P4C: Large-scale repositories
Sustaining a Large-Scale Repository Architecture: Behind the Scenes of the Stanford Digital Repository
Stanford University, United States of America
In 2006, Stanford Libraries built the Stanford Digital Repository (SDR). The system has served us well—thirteen years later, SDR contains over 1.8 million objects (~500 terabytes of content). We built SDR using open-source software (including Samvera, Fedora, and Blacklight) and an additional ~300,000 lines of custom code. We believe it is among the largest and most complex repository systems in research libraries, and yet the challenges we face are common.
We have grown SDR to a point where it is extremely difficult for us to sustain. Some of our foundational technologies are not only aging but are beyond end-of-life. Meanwhile, we are challenged to continue offering a valuable, performant, highly-available repository service to our stakeholders. Over the past two years, we have analyzed the factors complicating sustainability; that work has led to operational changes that improve the current state and a plan for sustaining repository development combining open-source and custom software.
Our presentation highlights the reasons SDR became unsustainable and shares areas where we have made improvements and where we go next. We believe the lessons we have learned are widely applicable to institutions that develop their own repository solutions.
The Dos and Don’ts about setting up a very large full-text repository
State Library Berlin, Germany
In mid 2017, CrossAsia – a service of the Berlin State Library for Asian Studies – began to set up an Integrated Text Repository (ITR) to store a large amount of full-text documents mainly from China. The licensed texts are books, newspapers, journals and are cut up to their smallest pieces – pages, articles etc. In this way, scholars can cite single entities, annotate or transcribe them. The presentation will show the challenges of dealing with more than 50 million objects with different languages and encodings, ingest them into a Fedora Repository without losing the logical structures and make them searchable. We will also talk about the search functions via the Website or an SRU interface and discuss upcoming possibilities for working with the data.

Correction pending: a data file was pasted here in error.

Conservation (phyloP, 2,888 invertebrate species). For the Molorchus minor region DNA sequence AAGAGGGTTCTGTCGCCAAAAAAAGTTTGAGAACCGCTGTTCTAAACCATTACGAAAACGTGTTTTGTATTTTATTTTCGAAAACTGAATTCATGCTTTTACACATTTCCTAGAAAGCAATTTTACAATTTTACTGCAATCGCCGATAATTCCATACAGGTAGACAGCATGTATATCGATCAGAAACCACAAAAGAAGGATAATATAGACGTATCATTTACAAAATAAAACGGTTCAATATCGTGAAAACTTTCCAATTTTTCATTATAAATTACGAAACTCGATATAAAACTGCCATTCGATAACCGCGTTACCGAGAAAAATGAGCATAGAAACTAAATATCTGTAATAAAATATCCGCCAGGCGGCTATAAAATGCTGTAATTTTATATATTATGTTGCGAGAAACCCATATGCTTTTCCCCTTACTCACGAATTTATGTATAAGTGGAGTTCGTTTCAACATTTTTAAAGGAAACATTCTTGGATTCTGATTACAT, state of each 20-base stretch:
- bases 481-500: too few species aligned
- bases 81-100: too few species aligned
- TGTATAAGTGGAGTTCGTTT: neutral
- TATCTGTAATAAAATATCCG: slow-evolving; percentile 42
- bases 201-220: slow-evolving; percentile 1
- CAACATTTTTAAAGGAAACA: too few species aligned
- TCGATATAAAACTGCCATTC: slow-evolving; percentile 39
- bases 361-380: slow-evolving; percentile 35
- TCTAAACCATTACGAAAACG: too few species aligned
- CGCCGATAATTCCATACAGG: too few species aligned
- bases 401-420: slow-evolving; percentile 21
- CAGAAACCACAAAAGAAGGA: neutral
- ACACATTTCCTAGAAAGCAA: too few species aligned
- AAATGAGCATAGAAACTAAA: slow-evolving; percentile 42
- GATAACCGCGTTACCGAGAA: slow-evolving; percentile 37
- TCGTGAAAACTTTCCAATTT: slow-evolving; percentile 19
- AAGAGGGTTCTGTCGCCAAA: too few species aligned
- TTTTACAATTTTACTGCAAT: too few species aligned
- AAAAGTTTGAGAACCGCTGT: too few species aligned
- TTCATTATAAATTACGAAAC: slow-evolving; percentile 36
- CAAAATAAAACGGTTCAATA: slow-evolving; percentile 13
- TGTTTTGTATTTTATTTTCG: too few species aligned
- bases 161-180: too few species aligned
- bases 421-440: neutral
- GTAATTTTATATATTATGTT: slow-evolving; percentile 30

Migrating The Language Archive to a new repository solution.
Max Planck Institute for Psycholinguistics
The Language Archive at the Max Planck Institute for Psycholinguistics (TLA) is an archive of digital resources on a large number of languages that are spoken around the world. An important part of its collections concerns languages that are endangered. Some of these collections were added to the UNESCO Memory of the World registry in 2015. The archive was established in the late nineties, using an in-house built repository system that was used until January 2018, when the archive was migrated to a new solution that is largely based on Islandora. To complement Islandora, a custom ingest back-end and front-end were developed that allow for a more controlled ingest workflow and that enable researchers themselves to deposit their materials. Some additional modules were developed to support the CMDI metadata framework, to visualise specific data types and to add certain missing functionality. This paper describes the whole migration trajectory, from selecting a suitable open source repository foundation to developing the additional components and finally the migration of over 1 million objects comprising about 100 TB of data.